A Gate at the Stairs - Lorrie Moore

A Gate at the Stairs was my first Moore. I had of course heard of her previous work, Anagrams, and Who Will Run the Frog Hospital, as well as her short story collections, but had somehow put her in a category marked 'whimsical, fey, American writer not unlike Joyce Carol Oates' and so she never managed to make my 'want to read' list. Yet last week, in Waterstones, having gone in to buy Don Paterson's Rain, which was stuck with the '3 for 2' sticker I thought I might as well pay for another book and get another one free. I chose the Moore as well as William Trevor's Love & Summer. (Trevor is much safer ground).

A Gate at the Stairs carries so many encomiums most writers could only hope for. 'Masterly', declares The Times, 'Exhilirating and heart-wrenching', says The Economist, 'Unbearably poignant and shockingly funny', claims the Sunday Telegraph and 'Full of perfect sentences', said Audrey Niffenegger'. The last quote is spot on. Moore's prose is shockingly perfect. She has laboured (or maybe it comes so easily) over each and every sentence. The story is set in 2001/02 and centres on Tassie Keltjin, 20, who leaves the small artisanal farm in Dellacrosse and her father, mother and Robert, her younger brother, to go to college in Troy. The course is telling - she studies wine tasting, sufism and 'Brit Lit', among others. Tassie comes across as a typical untypical student - no follower of fashion, but leaving food to rot in the fridge of the apartment she shares with the absent room-mate 'Murph', who has gone and shacked up with her boyfriend, but who still figures in the story. But it all changes in January when she goes to work for Sarah Brink, the owner of Le Petit Moulin, a bijous restaurant that also serves Tassie's fathers specialist potatoes (duck eggs). She becomes the child-minder in waiting to Brink and her flirtatious scientist husband, for they are about to adopt a child. They are finally charged with the care of Mary, a mixed race toddler, who Sarah gives the middle name of Emma. Mary-Emma becomes M.E. and then, Emmie. Yet Sarah Brink, despite being a new 45 year old mother, does not give up work at her restaurant, and so Tassie becomes a central figure in the toddler's life. She also starts dating Reynaldo, whom she believes to be Brazilian, and with him she enters into what becomes a one-sided love that leads to its own shocking revelation.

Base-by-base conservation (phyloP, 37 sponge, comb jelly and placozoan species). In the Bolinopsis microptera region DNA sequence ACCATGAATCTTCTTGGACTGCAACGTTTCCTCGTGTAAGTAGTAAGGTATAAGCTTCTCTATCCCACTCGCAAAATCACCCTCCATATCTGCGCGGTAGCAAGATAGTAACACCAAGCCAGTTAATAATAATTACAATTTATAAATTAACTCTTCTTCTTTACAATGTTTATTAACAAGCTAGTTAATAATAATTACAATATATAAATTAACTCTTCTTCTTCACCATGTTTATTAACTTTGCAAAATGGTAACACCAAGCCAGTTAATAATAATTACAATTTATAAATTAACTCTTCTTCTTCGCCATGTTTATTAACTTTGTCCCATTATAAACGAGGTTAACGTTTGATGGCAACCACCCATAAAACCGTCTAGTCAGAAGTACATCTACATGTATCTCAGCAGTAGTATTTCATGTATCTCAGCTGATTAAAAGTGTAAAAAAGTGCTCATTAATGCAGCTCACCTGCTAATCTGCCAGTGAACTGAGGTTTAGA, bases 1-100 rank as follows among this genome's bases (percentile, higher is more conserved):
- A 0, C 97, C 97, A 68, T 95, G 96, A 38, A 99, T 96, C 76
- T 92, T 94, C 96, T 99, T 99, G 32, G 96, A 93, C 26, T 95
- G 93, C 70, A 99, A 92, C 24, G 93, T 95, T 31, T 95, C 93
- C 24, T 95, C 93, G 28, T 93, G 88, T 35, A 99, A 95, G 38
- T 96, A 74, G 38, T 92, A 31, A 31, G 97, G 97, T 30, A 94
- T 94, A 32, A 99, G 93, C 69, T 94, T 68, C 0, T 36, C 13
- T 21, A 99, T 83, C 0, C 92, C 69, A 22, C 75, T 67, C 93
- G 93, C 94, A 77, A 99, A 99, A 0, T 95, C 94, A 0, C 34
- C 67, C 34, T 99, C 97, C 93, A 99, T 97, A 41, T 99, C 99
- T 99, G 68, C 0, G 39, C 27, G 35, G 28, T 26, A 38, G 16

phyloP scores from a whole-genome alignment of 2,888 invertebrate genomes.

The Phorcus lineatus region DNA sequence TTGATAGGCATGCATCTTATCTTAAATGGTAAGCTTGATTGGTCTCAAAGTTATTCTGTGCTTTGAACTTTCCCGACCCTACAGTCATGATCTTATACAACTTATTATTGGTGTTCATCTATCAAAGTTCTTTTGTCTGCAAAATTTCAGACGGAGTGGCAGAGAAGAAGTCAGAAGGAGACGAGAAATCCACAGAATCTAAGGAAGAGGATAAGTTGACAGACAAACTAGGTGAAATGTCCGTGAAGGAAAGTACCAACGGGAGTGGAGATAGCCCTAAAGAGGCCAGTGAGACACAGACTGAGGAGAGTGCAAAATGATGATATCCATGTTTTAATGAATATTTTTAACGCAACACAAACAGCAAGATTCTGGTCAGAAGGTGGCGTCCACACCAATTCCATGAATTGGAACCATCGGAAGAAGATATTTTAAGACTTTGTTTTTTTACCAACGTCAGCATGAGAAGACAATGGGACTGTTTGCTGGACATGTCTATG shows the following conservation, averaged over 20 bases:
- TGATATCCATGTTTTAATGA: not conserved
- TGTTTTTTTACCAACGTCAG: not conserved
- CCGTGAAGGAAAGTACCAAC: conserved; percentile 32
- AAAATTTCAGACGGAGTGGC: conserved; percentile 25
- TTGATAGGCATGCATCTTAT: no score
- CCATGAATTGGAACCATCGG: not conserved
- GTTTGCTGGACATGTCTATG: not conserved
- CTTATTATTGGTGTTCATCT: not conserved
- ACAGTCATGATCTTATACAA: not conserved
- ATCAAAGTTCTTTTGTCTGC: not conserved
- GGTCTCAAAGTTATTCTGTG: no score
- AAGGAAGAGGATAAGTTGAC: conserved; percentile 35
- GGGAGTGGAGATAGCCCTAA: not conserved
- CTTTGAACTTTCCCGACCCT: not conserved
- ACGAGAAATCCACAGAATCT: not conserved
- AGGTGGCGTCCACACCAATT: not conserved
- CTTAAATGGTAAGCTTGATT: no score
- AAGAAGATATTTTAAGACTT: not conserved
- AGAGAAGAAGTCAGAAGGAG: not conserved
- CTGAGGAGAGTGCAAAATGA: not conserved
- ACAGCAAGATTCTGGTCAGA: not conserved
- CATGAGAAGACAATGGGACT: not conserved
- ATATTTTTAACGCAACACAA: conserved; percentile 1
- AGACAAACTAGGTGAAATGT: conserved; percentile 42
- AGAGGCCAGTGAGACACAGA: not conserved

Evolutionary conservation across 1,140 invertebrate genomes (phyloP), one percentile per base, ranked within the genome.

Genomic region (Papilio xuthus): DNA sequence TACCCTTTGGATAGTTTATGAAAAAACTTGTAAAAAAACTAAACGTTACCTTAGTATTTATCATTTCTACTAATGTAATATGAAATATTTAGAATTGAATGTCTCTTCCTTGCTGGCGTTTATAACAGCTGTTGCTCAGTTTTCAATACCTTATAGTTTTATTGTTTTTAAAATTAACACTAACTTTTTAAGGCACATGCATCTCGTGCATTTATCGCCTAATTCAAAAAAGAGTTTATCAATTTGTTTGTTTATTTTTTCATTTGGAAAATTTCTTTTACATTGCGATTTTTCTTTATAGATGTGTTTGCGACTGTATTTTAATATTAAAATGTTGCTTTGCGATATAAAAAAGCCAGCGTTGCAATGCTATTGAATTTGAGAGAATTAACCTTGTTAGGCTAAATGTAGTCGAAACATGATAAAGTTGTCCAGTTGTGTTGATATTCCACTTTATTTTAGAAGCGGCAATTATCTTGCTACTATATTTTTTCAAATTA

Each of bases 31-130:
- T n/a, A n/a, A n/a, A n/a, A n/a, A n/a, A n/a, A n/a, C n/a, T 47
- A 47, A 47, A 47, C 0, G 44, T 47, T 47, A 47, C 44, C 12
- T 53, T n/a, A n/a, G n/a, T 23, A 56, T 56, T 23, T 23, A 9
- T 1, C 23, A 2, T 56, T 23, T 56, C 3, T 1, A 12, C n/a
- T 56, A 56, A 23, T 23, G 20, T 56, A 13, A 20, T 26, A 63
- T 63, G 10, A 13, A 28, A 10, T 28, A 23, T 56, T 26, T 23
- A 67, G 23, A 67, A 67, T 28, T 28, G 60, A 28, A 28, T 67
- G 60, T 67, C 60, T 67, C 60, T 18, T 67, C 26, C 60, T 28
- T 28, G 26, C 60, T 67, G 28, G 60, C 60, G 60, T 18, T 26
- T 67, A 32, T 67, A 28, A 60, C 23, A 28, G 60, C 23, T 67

It is a multi-stranded story that Moore slowly and expertly reveals, building in its poignancy and revelations, covering life, and its absurdities, in the first years of the twenty-first century.

The prose is mesmerising, the story both subtle and powerful, tragic and funny and carries with it the weight of the writer's authenticity - an emotional groundedness that underpins the narrative. There are not enough female coming-of-age stories and this is one of the best I have read.

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